Wednesday, March 29, 2006
The Eclipse is in Aries, Not Cancer. Why the Crabbiness?
Image like you might have seen in Turkey as part of this archaeological tour.
This is not today's eclipse. I've had trouble finding anything but video as of yet. They probably all look fairly similar from this perspective, but it's the principle. Technical info from NASA here.
According to an astrological expert, this eclipse in Aries is supposed to be moneyriffic for me. Well, I'm going in to get the taxes done this afternoon, and if not too much is owed, I'll consider that windfall enough.
I'm not supercharged. I'm momentarily expended. I've been doing a lot of pimping and contacting and e-mailing lately, trying to stir up some activity with my second manuscript. And it's too soon to know if it's worked, but I have an overhanging anxiety. See, agents with whom I have had extended, face-to-face conversations where they specifically request samples don't respond after receiving them. Nor to the follow-up e-mail. Someone who requested the entire manuscript last year still hasn't responded either, despite multiple follow-up e-mails and the fact that Publisher's Marketplace shows she's back from maternity leave and doing deals. Of the blind queries I sent out last time, a full third never came back in any form.
I know that junior staffs are overwhelmed, overworked, and turn over frequently resulting in erratic mail handling. Thus my follow-up. I know that people are very busy with higher priority things, i.e things that imminently pay the bills. I try to be unfailingly understanding and polite about that in correspondence, though it excuses rudeness that I wouldn't feel comfortable dishing out to anyone but a telemarketer- and I'm even kind to them if I feel they're wasting their potential. It's one thing when I blitz someone with a blind query, the surplus entreaty they never wanted. It's another when we meet, chat, and they request some or all of my work. In that case, surely it must be standard (if not simply humane) to let the scribe know of the unacceptable suckitude in some platitudinous form letter at least.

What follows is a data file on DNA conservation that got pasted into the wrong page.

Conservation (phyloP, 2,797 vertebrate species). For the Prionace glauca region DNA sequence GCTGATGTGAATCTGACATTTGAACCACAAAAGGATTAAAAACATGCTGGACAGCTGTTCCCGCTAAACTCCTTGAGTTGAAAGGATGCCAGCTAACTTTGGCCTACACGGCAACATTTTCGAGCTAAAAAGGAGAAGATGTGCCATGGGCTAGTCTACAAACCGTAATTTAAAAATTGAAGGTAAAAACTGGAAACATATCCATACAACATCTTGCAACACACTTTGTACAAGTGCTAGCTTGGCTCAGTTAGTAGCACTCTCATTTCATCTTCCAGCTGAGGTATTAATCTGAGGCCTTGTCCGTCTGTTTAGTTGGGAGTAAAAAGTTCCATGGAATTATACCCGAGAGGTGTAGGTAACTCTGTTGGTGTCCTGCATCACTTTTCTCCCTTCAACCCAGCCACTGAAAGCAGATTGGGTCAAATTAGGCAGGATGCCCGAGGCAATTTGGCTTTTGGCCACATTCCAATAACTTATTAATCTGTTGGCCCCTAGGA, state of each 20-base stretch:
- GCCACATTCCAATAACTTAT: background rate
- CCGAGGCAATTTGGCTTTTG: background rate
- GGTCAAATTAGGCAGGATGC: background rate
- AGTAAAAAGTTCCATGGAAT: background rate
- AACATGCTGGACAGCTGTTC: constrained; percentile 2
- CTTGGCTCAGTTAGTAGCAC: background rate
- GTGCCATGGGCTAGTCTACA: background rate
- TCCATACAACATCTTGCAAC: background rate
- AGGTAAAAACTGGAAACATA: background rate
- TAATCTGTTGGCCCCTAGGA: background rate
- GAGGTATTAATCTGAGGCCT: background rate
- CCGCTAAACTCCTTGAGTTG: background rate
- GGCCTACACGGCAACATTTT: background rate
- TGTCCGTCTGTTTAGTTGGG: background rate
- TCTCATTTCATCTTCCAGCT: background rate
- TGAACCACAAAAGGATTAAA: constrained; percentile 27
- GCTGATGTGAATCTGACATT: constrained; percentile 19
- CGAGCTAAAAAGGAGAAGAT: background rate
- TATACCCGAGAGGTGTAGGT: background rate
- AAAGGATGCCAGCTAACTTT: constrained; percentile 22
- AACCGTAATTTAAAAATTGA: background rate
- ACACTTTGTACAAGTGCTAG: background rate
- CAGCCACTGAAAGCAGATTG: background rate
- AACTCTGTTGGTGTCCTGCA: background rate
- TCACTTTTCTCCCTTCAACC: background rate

But that's grousing about an otherwise pretty great life, so I'll stop.
2) Okay, just a little more. Getting sleepy in a 24-hour Wal-Mart for less than two days is not only "brilliant" but merits this kid agency and/or a movie deal? What could he possibly have learned in that drowsy odyssey of the soul that you and I couldn't guess?
3) From Lee Goldberg's blog, anecdotes about aspiring writers:
"Don't try to write what's selling," I said. "Write what you enjoy. Write the story you want to tell."
"The thing is, I don't know how to tell stories," he said. "But I write killer dialogue. Is a story really necessary?"
"Yes," I said.
"You people in Hollywood don't make it easy, do you? That's the problem with the Industry. They are constantly creating obstacles so people can't get in."
Read them all. At least I can claim to have a clue, if no better results.